19. Pathogen persistence in the environment and insect-baculovirus interactions: disease-density thresholds, epidemic burnout, and insect outbreaks. Am Nat. 2012 Mar; 179(3):E70-96. View in: PubMed

  20. Cheating, trade-offs and the evolution of aggressiveness in a natural pathogen population. Ecol Lett. 2011 Nov; 14(11):1149-57. View in: PubMed

  21. Host behaviour and exposure risk in an insect-pathogen interaction. J Anim Ecol. 2010 Jul; 79(4):863-70. View in: PubMed

  22. Host-pathogen interactions, insect outbreaks, and natural selection for disease resistance. Am Nat. 2008 Dec; 172(6):829-42. View in: PubMed

  23. Using mechanistic models to understand synchrony in forest insect populations: the North American gypsy moth as a case study. Am Nat. 2008 Nov; 172(5):613-24. View in: PubMed

  24. Spatial scale and the spread of a fungal pathogen of gypsy moth. Am Nat. 1998 Sep; 152(3):485-94. View in: PubMed

  25. Host heterogeneity in susceptibility and disease dynamics: tests of a mathematical model. Am Nat. 1997 Dec; 150(6):685-707. View in: PubMed

  26. Population consequences of constitutive and inducible plant resistance: herbivore spatial spread. Am Nat. 1997 Jun; 149(6):1071-90. View in: PubMed

  27. Food limitation and insect outbreaks: complex dynamics in plant-herbivore models. J Anim Ecol. 2007 Sep; 76(5):1004-14. View in: PubMed

  28. Uncertainty in predictions of disease spread and public health responses to bioterrorism and emerging diseases. Proc Natl Acad Sci U S A. 2006 Oct 17; 103(42):15693-7. View in: PubMed

  29. Combining population-dynamic and ecophysiological models to predict climate-induced insect range shifts. Am Nat. 2006 Jun; 167(6):853-66. View in: PubMed

  30. Resource-dependent dispersal and the speed of biological invasions. Am Nat. 2006 Feb; 167(2):165-76. View in: PubMed

  31. Combining stochastic models with experiments to understand the dynamics of monarch butterfly colonization. Am Nat. 2005 Dec; 166(6):731-50. View in: PubMed

  32. Should models of disease dynamics in herbivorous insects include the effects of variability in host-plant foliage quality? Am Nat. 2005 Jan; 165(1):16-31. View in: PubMed

  33. The combined effects of pathogens and predators on insect outbreaks. Nature. 2004 Jul 15; 430(6997):341-5. View in: PubMed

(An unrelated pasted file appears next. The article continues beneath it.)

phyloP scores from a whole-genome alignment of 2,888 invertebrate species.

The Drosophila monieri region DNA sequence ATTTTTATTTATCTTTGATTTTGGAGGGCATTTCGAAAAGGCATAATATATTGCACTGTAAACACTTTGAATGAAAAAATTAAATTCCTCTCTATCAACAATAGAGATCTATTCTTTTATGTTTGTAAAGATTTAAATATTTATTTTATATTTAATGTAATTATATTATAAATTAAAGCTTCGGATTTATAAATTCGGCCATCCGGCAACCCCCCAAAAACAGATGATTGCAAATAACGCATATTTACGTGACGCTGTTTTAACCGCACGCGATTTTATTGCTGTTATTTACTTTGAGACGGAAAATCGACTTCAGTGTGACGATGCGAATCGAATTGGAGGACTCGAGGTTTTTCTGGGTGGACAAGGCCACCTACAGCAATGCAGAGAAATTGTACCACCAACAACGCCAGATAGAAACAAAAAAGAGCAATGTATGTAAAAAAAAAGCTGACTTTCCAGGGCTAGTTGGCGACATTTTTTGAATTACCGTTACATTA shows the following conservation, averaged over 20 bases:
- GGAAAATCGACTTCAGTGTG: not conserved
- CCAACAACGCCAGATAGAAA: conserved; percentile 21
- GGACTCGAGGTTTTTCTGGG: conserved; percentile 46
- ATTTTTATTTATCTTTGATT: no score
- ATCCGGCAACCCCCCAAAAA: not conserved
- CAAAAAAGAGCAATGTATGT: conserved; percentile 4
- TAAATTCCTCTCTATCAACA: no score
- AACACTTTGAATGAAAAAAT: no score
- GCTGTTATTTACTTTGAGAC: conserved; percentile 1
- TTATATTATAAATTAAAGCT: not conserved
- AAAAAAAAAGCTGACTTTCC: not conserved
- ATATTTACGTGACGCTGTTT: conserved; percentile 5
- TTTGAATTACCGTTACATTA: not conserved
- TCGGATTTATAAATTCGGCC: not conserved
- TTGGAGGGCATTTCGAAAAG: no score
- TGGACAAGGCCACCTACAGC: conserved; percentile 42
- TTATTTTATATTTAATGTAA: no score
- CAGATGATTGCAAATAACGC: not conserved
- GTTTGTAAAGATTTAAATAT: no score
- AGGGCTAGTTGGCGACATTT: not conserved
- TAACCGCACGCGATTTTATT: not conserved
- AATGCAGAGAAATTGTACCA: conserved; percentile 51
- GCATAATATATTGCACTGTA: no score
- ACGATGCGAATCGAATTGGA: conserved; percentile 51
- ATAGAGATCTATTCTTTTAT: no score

34. Models and data on plant-enemy coevolution. Annu Rev Genet. 2001; 35:469-99. View in: PubMed

  35. Hybrid zone dynamics and species replacement between Orconectes crayfishes in a northern Wisconsin lake. Evolution. 2001 Jun; 55(6):1153-66. View in: PubMed

  36. Pathogen-Driven Outbreaks in Forest Defoliators Revisited: Building Models from Experimental Data. Am Nat. 2000 Aug; 156(2):105-120. View in: PubMed

  37. Dynamics of disease resistance polymorphism at the Rpm1 locus of Arabidopsis. Nature. 1999 Aug 12; 400(6745):667-71. View in: PubMed

  38. On the spatial spread of insect pathogens: theory and experiment. Ecology. 1992; 73:479-494.::::

  39. Host dispersal and the spatial spread of insect pathogens. Ecology. 1995; 143:533-562.::::

  40. Modelling the epizootiology of gypsy moth nuclear polyhedrosis virus. Computers and Electronics in Agriculture. 1995; 13:91-102.::::

  41. A simulation model of the population dynamics and evolution of myxomatosis. Ecological Monographs. 1990; 60:423-447.::::

  42. Density-dependence and spatial structure in the dynamics of insect pathogens. Am Nat. 1994; 143:533-562.::::

  43. Virus transmission in gypsy moths is not a mass-action process. Ecology. 1996; 77:201-206.::::

  44. Foliage damage does not affect within-season transmission of an insect virus. Ecology. 1998; 79:1104-1110.::::

  45. The roles of density, stage and patchiness in the transmission of an insect virus. Ecology. 1991; 72:559-574.::::

  46. Demographic stochasticity, environmental variability, and windows of invasion risk for Bythotrephes longimanus in North America. Biological invasions. 2006; 8:843-861.::::

  47. Immigration events dispersed in space and time: factors affecting invasion success. Ecological Modelling. 2007; 206:63-78.::::

  48. Using simple models to predict virus epizootics in gypsy-moth populations. J. Anim. Ecol. 1993; 62:1-11.::::

  49. Outbreaks and interacting factors: Insect population explosions synthesized and dissected. Integrative Biology. 1998; 1:166-177.::::